Some records were just too much work to find, too expensive to buy and whose sales never really justified the investment in time and money required to find Hot Stamper pressings of them to offer to our customers.

This is one such album, and the link above will take you to many more.

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  • For its debut on the site, we present this amazing sounding British original pressing, with a Triple Plus (A+++) side one (the Rod Stewart side)
  • Side two (the Elton John produced side) was outstanding as well, earning a Double Plus (A++) for its rich, tubey sound
  • No wonder side one sounds like the best of Rod Stewart & The Faces’ early-’70s albums – Mike Bobak engineered them
  • “The backing band on Stewart’s side include fellow Face and future Rolling Stone, Ron Wood, on electric guitar and acoustic guitarist Sam Mitchell, who appeared on many of Stewart’s early-’70s solo albums.”

Here’s how this shootout got started.

A few years ago while I was working on the site I had music on youtube playing. The song “Flying” came on from the It Ain’t Easy album, and when the chorus came in I could not believe how big, rich and powerful it sounded — this, on computer speakers! (more…)

Carly Simon – Anticipation

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  • This outstanding early pressing boasts solid Double Plus (A++) sound from start to finish
  • Produced by Mr. Paul Samwell-Smith, this album blends Carly’s lilting vocals with lush, harmonically detailed acoustic guitars and BIG punchy drums
  • Brimming with favorites, like Anticipation, Legend In Your Own Time and I’ve Got To Have You, this is clearly one of her most consistent albums
  • “Carly Simon’s second album found her extending the gutsy persona she had established on her debut album… a frankly passionate person whose vulnerability was a source of strength, not weakness, a valuable feminist trait and one Simon would pursue in her later work.”

The acoustic guitars sound particularly good on this copy, with just the right balance of pluck and body. The vocals are breathy and full-bodied with extraordinary immediacy. The tonality from top to bottom is Right On The Money. I don’t think you could find a much better sounding copy of this album no matter how hard you tried. We went through plenty to find this one, I can tell you that.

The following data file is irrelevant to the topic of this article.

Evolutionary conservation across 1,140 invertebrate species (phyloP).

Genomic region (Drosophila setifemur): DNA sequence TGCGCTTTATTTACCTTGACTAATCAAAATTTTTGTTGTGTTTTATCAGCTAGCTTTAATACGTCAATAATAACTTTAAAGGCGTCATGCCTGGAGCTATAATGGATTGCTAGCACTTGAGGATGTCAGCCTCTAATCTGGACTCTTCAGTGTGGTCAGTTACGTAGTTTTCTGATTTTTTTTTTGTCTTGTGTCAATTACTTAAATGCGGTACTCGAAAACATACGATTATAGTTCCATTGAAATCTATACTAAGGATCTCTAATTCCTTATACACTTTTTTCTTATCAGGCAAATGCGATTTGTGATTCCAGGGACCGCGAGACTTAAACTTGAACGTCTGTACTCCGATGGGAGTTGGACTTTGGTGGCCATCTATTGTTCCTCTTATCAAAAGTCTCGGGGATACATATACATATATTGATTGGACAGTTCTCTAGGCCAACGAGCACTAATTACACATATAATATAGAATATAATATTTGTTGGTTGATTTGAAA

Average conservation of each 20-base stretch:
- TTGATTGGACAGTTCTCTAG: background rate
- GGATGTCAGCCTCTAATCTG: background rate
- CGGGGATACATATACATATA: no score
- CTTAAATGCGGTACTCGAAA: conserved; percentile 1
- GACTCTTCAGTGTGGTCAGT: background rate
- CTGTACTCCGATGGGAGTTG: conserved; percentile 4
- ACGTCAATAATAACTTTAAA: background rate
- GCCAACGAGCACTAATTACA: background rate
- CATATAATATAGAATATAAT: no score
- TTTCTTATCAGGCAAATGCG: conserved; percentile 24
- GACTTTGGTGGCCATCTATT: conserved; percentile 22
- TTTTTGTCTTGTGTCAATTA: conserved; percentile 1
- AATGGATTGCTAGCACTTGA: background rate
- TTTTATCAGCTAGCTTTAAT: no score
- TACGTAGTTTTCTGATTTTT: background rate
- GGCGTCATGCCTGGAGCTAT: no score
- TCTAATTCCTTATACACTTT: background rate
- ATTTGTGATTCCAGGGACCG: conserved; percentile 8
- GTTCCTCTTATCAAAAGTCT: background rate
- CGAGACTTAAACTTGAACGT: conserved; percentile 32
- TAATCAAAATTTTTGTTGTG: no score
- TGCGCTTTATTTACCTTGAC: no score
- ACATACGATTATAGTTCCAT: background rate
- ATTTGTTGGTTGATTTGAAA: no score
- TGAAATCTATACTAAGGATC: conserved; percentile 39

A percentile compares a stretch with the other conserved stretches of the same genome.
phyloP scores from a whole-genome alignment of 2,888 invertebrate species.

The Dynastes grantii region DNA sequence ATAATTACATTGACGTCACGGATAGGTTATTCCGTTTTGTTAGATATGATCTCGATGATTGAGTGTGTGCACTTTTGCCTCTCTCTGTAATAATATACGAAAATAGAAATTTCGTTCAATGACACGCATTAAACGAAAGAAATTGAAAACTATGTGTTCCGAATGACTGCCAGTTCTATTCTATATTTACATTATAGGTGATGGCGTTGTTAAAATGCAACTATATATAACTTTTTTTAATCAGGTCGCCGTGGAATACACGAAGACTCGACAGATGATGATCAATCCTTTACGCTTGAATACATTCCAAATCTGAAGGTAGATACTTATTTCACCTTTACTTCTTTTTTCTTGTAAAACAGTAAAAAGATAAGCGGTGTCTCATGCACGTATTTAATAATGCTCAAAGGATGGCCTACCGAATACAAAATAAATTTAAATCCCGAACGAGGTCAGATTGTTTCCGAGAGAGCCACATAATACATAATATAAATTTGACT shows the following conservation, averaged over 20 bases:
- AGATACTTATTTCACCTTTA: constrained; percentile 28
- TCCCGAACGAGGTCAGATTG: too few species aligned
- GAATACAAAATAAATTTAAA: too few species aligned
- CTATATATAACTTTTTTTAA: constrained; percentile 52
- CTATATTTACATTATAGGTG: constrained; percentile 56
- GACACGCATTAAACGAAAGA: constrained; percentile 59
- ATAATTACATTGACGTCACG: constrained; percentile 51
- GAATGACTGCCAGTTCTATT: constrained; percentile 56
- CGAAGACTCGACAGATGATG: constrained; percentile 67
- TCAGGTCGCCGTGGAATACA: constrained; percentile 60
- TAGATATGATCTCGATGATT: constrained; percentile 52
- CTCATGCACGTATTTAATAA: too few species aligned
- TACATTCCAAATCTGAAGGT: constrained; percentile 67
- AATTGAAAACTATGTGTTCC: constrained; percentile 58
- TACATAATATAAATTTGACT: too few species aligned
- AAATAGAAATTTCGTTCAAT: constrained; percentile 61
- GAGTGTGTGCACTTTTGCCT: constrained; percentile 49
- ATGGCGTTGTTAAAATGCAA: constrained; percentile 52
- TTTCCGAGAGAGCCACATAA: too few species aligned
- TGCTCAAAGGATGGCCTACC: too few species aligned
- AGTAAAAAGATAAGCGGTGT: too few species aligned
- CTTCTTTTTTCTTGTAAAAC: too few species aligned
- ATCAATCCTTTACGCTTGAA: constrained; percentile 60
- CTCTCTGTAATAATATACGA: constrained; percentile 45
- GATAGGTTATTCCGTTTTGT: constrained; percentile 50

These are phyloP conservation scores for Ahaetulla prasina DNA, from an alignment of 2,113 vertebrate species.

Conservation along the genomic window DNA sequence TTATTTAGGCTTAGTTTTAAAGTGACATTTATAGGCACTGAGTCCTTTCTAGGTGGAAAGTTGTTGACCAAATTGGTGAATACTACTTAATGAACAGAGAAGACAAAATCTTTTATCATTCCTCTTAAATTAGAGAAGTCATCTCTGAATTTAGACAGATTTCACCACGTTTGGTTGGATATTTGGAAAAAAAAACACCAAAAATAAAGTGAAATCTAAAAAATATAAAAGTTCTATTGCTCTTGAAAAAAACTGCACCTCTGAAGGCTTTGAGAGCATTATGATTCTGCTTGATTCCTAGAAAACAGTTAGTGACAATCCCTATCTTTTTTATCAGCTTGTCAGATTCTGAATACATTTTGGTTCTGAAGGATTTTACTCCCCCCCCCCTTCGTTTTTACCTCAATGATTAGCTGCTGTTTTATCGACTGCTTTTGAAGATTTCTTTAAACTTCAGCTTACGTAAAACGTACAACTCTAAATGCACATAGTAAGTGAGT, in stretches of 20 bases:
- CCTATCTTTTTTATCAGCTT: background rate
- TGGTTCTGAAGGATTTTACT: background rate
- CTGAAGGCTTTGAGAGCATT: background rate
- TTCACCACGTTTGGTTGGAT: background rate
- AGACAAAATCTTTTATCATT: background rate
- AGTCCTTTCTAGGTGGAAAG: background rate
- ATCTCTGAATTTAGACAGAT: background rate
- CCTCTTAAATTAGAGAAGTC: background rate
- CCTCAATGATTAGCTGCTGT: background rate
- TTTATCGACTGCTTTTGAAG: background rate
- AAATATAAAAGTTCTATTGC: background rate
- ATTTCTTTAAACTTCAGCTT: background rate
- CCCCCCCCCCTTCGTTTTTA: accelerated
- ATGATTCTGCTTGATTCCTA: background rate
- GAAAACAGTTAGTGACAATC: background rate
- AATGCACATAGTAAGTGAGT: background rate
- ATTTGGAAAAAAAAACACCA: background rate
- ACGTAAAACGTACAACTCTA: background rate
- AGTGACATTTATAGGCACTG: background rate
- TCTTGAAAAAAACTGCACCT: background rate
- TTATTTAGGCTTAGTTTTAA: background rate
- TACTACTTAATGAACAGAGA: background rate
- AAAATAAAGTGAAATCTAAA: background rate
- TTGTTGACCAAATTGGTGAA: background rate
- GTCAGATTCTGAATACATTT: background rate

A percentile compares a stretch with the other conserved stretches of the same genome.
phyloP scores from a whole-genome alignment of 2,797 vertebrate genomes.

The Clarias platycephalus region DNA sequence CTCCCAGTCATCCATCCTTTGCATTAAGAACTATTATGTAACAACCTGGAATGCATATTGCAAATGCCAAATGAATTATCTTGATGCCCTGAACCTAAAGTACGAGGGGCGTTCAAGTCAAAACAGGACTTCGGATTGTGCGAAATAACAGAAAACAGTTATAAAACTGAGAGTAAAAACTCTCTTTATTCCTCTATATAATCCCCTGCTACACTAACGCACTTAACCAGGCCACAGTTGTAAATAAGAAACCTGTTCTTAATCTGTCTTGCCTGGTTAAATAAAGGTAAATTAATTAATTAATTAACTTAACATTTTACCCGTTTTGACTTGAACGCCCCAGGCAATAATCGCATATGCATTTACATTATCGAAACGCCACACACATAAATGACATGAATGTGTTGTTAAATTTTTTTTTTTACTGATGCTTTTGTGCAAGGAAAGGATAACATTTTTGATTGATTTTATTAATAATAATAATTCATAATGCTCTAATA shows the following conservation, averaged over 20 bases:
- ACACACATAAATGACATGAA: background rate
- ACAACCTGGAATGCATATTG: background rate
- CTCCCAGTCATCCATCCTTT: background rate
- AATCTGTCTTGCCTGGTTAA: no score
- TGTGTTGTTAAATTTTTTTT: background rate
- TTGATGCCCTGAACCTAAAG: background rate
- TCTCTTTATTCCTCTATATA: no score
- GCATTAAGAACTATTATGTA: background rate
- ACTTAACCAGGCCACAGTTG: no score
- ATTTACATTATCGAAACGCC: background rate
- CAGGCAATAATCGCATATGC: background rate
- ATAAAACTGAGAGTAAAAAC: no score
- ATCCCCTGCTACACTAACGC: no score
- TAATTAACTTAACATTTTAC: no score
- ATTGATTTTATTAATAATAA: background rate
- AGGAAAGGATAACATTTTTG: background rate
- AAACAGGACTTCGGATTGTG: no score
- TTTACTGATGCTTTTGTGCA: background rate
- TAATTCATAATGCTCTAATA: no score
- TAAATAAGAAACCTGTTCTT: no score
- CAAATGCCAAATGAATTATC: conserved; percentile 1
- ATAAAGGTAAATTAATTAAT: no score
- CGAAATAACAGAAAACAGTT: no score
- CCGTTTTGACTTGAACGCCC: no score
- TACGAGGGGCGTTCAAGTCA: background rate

What the Best Sides of Anticipation Have to Offer Is Not Hard to Hear

  • The biggest, most immediate staging in the largest acoustic space
  • The most Tubey Magic, without which you have almost nothing. CDs give you clean and clear. Only the best vintage vinyl pressings offer the kind of Tubey Magic that was on the tapes in 1971
  • Tight, note-like, rich, full-bodied bass, with the correct amount of weight down low
  • Natural tonality in the midrange — with all the instruments having the correct timbre
  • Transparency and resolution, critical to hearing into the three-dimensional studio space

No doubt there’s more but we hope that should do for now. Playing the record is the only way to hear all of the qualities we discuss above, and playing the best pressings against a pile of other copies under rigorously controlled conditions is the only way to find a pressing that sounds as good as this one does.

If Those Guitars Sound Familiar…

When you hear the incredibly lush, highly detailed acoustic guitars on this record, you won’t be surprised to find out that the album was produced by Mr. Paul Samwell-Smith, who handles the same duties on Tea For The Tillerman and Teaser And The Firecat. You’ll hear his signature sound all over this album, particularly on the track I’ve Got To Have You.

That’s not to say that we’d put this recording on the same level with those audiophile knockouts, but the richness and the sweetness of the midrange on the best copies is exactly what you’d expect from the team of Samwell-Smith and Carly Simon.

What We’re Listening For on Anticipation

  • Energy for starters. What could be more important than the life of the music?